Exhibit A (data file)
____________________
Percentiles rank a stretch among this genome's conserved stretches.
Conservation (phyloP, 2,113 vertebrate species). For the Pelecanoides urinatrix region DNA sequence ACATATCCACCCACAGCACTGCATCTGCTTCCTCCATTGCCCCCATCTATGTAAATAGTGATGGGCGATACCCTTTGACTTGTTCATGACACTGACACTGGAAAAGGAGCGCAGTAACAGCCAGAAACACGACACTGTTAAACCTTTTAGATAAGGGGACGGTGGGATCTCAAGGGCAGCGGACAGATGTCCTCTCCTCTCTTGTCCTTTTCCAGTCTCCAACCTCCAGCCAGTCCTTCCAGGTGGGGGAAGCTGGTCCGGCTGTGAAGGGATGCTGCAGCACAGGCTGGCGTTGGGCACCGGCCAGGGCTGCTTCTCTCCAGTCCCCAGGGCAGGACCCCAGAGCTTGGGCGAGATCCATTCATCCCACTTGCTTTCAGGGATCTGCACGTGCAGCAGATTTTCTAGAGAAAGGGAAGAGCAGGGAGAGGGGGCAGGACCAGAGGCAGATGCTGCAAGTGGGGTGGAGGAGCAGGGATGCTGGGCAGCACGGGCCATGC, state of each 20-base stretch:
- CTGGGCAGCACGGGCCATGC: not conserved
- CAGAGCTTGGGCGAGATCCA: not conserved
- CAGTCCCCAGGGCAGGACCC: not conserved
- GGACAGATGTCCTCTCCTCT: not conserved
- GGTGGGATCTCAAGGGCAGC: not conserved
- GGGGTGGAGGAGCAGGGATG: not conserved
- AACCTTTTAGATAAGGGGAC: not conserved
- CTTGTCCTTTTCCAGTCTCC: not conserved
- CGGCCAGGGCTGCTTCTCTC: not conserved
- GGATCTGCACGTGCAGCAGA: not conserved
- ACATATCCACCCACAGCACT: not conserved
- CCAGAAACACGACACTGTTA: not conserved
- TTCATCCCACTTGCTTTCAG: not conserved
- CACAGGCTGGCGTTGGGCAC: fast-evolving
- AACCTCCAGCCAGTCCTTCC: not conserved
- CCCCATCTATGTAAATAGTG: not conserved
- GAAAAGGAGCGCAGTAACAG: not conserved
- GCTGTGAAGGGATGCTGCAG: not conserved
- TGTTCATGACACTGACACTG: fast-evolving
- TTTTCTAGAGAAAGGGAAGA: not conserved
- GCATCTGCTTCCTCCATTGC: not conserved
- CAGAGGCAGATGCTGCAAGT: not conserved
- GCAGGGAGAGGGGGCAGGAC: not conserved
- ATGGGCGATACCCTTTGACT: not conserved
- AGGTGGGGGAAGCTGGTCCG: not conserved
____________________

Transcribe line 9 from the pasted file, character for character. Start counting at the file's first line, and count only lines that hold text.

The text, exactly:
- AACCTTTTAGATAAGGGGAC: not conserved